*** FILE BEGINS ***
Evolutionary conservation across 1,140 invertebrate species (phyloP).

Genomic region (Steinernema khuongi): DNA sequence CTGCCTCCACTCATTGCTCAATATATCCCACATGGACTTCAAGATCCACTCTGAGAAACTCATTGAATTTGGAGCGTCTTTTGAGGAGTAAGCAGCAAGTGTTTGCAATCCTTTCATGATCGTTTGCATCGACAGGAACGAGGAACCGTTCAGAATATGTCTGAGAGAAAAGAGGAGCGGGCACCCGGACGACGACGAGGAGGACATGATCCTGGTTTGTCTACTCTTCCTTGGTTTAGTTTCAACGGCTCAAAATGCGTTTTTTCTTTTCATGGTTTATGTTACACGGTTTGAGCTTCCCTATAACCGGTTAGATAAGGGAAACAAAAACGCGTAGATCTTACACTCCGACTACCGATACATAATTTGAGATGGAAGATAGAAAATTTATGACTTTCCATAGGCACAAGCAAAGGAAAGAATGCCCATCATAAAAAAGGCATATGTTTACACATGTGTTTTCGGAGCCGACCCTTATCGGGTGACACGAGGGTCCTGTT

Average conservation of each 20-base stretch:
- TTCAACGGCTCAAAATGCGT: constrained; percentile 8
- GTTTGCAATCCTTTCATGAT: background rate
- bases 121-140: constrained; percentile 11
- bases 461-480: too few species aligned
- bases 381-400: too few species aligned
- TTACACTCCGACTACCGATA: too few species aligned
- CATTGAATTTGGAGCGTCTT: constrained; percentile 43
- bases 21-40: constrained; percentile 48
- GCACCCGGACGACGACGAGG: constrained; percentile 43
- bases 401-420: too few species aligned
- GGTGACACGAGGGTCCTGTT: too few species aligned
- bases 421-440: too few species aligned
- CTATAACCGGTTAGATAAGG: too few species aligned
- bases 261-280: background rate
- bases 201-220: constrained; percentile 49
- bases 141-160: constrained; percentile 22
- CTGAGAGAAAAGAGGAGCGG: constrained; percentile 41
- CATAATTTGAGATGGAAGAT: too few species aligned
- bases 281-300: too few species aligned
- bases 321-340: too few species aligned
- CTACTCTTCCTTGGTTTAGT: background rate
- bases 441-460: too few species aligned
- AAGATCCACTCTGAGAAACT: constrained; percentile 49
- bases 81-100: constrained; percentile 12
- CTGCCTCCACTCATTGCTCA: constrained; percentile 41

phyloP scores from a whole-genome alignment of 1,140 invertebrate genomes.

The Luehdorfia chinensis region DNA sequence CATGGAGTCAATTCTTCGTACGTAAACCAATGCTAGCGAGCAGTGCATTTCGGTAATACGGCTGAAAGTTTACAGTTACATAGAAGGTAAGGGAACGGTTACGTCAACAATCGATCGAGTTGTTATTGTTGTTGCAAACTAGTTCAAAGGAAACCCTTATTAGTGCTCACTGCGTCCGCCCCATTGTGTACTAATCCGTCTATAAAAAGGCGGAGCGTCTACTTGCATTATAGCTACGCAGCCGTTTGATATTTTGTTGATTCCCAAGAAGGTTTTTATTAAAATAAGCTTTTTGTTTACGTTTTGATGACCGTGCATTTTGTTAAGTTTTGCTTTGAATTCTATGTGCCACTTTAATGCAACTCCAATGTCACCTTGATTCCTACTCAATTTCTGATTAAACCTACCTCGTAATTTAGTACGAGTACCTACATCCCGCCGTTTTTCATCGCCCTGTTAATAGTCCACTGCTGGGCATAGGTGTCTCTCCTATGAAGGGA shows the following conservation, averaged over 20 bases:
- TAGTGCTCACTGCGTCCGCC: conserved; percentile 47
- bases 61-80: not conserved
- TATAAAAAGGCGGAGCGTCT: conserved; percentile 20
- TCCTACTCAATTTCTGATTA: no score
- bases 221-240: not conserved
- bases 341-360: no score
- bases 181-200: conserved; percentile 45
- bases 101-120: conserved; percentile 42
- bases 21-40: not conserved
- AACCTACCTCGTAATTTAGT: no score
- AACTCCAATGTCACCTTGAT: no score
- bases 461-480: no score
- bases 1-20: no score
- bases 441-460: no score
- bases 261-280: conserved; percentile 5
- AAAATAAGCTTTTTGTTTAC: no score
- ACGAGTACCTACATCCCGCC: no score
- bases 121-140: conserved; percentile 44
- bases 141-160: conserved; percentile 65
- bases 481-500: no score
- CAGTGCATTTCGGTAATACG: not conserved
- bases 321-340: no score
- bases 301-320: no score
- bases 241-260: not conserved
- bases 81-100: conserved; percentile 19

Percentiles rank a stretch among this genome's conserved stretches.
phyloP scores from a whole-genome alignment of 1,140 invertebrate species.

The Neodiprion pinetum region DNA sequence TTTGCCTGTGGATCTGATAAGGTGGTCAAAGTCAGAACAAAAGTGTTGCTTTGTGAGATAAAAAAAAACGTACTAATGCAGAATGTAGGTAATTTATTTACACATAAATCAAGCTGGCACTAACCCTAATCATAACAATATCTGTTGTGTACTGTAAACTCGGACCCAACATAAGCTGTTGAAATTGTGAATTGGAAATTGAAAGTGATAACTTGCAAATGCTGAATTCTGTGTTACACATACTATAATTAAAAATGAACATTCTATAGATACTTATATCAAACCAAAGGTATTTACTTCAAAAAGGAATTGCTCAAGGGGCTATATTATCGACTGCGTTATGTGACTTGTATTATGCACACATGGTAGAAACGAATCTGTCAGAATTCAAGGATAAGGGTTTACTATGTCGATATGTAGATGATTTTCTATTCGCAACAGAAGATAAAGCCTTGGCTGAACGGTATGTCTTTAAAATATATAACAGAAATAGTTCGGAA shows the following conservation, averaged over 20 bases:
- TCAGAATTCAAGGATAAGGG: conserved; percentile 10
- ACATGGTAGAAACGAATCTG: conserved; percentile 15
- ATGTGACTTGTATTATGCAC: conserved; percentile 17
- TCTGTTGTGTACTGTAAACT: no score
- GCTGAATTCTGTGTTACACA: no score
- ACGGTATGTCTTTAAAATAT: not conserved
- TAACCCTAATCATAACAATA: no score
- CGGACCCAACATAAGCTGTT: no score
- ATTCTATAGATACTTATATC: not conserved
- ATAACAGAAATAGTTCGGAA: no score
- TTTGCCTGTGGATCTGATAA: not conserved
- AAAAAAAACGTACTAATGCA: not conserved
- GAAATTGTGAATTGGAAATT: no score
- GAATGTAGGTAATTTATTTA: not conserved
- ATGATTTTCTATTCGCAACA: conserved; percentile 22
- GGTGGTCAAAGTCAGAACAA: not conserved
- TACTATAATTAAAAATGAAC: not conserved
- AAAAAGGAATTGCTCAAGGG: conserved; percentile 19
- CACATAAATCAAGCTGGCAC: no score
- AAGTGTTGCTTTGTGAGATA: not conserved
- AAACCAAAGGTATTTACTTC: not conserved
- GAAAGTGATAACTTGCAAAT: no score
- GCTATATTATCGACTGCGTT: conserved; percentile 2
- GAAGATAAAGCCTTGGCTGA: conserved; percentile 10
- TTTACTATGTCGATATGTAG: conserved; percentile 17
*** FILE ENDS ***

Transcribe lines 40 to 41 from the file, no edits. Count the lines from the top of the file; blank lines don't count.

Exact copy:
- AACCTACCTCGTAATTTAGT: no score
- AACTCCAATGTCACCTTGAT: no score